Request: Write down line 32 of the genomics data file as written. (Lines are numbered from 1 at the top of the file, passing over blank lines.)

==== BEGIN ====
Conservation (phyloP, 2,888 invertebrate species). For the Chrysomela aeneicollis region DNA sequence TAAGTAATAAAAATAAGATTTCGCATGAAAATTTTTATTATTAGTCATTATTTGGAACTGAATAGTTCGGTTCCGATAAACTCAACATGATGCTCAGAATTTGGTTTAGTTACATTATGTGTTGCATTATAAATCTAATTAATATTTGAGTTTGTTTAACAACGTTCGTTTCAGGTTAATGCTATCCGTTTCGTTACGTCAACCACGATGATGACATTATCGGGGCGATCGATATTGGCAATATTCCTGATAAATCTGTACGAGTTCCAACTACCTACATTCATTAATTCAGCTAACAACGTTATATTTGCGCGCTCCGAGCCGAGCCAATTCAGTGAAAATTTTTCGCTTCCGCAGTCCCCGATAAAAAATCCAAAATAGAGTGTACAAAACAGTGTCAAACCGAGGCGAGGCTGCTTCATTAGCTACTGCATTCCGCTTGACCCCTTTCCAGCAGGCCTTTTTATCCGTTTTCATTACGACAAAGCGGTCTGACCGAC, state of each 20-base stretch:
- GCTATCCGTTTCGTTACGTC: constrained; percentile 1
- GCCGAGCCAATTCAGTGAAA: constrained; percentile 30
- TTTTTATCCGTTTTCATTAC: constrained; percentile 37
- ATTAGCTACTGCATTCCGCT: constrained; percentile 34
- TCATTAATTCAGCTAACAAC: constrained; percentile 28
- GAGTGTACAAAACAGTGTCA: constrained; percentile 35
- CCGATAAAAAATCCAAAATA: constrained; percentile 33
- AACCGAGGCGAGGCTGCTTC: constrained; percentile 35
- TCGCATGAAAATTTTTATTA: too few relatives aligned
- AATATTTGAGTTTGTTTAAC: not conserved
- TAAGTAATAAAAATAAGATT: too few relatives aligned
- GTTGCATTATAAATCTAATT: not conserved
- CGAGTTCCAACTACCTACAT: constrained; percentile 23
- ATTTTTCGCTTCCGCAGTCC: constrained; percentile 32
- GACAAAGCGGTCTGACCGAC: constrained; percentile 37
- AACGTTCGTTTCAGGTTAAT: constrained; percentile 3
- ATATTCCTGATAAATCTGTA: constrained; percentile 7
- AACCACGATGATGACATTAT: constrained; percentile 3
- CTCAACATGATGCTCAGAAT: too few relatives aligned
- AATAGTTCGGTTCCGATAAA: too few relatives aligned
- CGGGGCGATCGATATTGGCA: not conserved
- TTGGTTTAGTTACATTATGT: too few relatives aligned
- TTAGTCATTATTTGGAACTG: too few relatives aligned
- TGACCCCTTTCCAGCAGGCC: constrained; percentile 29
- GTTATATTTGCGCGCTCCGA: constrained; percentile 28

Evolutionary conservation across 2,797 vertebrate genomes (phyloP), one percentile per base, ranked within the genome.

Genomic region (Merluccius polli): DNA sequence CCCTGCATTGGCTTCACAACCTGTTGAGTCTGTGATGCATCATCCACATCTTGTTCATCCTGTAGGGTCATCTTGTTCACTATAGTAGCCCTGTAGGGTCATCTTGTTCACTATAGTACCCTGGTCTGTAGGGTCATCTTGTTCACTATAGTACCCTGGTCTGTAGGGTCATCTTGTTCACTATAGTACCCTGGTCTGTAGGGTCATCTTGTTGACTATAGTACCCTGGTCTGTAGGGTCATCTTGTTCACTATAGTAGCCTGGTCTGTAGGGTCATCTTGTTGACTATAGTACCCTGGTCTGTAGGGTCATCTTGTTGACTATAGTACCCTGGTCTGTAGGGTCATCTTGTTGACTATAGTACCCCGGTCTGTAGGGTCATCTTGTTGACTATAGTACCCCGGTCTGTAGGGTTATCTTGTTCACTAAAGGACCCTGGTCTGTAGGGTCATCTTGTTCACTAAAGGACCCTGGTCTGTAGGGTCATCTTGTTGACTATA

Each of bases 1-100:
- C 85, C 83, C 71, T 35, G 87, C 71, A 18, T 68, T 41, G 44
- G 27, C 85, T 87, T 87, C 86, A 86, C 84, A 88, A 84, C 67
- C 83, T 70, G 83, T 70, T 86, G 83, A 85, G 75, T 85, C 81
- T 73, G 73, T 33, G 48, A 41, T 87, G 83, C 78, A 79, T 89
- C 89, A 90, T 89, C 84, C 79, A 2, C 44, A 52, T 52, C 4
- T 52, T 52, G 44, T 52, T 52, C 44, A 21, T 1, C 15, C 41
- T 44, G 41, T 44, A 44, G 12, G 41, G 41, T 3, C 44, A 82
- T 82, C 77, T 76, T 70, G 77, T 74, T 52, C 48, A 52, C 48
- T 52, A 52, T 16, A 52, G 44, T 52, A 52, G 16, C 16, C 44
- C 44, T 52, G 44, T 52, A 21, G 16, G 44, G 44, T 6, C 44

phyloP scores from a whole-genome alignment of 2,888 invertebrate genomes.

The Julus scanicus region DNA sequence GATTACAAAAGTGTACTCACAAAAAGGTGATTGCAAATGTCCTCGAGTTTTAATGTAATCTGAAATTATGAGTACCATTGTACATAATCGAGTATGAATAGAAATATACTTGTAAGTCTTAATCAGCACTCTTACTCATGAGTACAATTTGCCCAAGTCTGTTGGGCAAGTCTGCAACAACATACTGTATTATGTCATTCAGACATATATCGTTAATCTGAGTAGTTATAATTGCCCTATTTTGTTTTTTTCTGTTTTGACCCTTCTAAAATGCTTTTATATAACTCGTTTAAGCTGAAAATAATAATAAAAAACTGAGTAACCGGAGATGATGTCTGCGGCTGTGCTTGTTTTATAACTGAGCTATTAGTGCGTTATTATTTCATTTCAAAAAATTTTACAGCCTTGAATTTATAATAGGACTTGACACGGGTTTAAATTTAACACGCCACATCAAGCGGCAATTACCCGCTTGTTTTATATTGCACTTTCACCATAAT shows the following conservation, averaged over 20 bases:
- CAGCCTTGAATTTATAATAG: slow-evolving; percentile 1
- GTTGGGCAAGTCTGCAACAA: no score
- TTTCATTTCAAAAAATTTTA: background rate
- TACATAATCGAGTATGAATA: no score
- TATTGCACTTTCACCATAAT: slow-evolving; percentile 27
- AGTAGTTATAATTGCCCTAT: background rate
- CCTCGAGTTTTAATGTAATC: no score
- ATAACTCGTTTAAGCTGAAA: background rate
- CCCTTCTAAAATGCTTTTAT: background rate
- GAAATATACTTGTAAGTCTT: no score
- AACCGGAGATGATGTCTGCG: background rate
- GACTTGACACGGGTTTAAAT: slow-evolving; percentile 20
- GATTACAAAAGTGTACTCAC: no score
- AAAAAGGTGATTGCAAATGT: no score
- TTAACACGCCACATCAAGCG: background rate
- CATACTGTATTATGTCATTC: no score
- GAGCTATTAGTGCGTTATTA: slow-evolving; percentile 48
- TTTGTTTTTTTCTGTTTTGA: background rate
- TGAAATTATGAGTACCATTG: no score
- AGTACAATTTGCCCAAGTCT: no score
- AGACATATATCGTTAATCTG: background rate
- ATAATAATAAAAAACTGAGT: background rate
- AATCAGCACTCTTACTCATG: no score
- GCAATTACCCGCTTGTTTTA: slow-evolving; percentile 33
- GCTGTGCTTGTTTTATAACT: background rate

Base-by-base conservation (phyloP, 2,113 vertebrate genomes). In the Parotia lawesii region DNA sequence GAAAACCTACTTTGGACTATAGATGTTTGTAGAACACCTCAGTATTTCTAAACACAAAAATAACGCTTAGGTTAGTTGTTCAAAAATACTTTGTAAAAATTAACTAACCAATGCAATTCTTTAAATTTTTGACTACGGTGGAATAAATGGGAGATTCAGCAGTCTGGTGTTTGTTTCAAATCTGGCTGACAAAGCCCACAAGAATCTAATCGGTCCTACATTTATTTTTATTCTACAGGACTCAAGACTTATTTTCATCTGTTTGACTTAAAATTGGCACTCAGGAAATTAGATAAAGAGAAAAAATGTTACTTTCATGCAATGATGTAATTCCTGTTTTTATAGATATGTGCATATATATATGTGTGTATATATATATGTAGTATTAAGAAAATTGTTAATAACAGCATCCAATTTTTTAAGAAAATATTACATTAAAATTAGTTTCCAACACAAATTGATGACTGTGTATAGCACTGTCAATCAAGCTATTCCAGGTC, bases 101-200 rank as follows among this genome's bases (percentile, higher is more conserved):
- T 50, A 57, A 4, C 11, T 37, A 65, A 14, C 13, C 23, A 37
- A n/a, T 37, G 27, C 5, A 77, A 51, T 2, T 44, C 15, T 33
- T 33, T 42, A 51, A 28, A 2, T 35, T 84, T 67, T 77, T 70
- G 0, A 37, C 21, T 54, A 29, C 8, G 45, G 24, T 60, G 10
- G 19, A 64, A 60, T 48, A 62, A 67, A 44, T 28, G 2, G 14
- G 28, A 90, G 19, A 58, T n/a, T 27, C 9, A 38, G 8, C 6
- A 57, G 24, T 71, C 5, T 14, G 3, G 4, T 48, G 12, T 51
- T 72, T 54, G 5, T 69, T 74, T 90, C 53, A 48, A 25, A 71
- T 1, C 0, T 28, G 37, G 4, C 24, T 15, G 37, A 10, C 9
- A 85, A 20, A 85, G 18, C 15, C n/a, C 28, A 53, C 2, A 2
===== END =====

- C 83, T 70, G 83, T 70, T 86, G 83, A 85, G 75, T 85, C 81